OFCCP Updates Compensation Compliance Directive - American Society of Employers - Anthony Kaylin

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OFCCP Updates Compensation Compliance Directive

ofccpEarlier this year, the OFCCP released Directive 2022-01: Advancing Pay Equity Through Compensation Analysis.  There was a lot of controversy over the directive, both with respect to expected analysis and analysis to be submitted when a compliance officer requested it.  For the latter, the agency generated discord in the compliance sector, because it was seemingly saying attorney/client privilege can be overturned by the agency. 

The agency recognized the controversy it created and updated the Directive.  The updated Directive also seemingly puts the attorney/client privilege to rest and describes additional types of documentation contractors can provide in the course of an audit to demonstrate compliance with their obligation to review their “compensation system(s)” under 41 CFR 60-2.17(b)(3), including submission of a detailed affidavit in lieu of producing an analysis.

Specifically, OFCCP Director Jenny Yang wrote:

  1. It explicitly reaffirms the agency’s position that it does not require the production of attorney-client privileged communications or attorney work product.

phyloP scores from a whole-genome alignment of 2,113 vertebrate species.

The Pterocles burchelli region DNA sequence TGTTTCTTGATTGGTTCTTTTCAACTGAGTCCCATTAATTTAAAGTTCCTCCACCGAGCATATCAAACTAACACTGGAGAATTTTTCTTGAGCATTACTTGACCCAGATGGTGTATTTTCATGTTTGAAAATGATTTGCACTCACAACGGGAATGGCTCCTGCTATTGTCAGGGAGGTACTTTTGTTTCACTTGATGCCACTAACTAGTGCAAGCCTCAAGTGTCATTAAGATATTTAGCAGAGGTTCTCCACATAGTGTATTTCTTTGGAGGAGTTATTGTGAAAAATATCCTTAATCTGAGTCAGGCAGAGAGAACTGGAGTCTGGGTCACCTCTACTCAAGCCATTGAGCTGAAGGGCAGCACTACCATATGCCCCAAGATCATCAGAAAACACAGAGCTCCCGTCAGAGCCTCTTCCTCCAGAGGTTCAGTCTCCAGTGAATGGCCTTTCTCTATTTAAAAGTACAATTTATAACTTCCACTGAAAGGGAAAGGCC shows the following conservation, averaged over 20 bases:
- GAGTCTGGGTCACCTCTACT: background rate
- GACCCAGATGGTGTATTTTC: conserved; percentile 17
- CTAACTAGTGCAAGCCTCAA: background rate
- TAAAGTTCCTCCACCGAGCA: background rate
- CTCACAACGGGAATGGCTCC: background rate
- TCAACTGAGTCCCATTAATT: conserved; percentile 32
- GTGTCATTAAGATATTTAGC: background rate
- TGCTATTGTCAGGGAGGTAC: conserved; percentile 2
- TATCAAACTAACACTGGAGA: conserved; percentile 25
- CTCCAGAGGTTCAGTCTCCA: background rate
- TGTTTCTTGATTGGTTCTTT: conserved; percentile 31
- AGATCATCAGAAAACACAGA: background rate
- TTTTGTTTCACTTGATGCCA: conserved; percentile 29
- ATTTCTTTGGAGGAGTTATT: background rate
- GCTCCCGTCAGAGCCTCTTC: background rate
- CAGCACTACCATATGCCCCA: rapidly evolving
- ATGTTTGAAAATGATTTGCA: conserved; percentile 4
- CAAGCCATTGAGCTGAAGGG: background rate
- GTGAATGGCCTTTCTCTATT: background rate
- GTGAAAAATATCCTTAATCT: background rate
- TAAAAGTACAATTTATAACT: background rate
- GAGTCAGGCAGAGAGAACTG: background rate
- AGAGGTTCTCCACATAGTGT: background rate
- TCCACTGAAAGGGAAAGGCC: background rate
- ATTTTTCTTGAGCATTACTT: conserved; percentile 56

2. It identifies the documentation that OFCCP requires from a contractor to determine that the contractor has satisfied its obligation to perform a compensation analysis.
  3. It explains the documentation required from a contractor when its compensation analysis identifies problem areas to demonstrate that it has implemented action-oriented programs.

Further, because of confusion over the terms “pay equity analysis,” “pay gap analysis,” and “pay disparity analysis,” Director Yang explained that “although the original Directive used the phrase “pay equity audit” to refer to contractors’ obligations under 41 CFR 60-2.17(b)(3), this revised Directive instead uses the term “compensation analysis” to avoid any confusion regarding the nature of a contractor’s obligations.”  Therefore, the term is now compensation analysis, which is a better and broader description of the analyses contractors perform on salary and total compensation.

In the OFCCP world, most contractors for an audit would conduct a pay disparity analysis, reviewing the differences of pay between employees in generally the same title category.  They would not conduct pay equity analysis simply because they are reviewing disparities and not fairness of the pay system.  Moreover, pay gap analysis really reflects on the demographic hierarchy of the employers and opportunities for affirmative action programs within the organization.

To be in compliance with the regulations, the Directive has three options for contractors to demonstrate compliance:

  1. A contractor may make available a redacted version of its compensation analysis, provided that the non-redacted portions include the required facts described below.
  2. A contractor may conduct a separate analysis during the relevant AAP period that does not implicate privilege concerns and provide that analysis to OFCCP in full.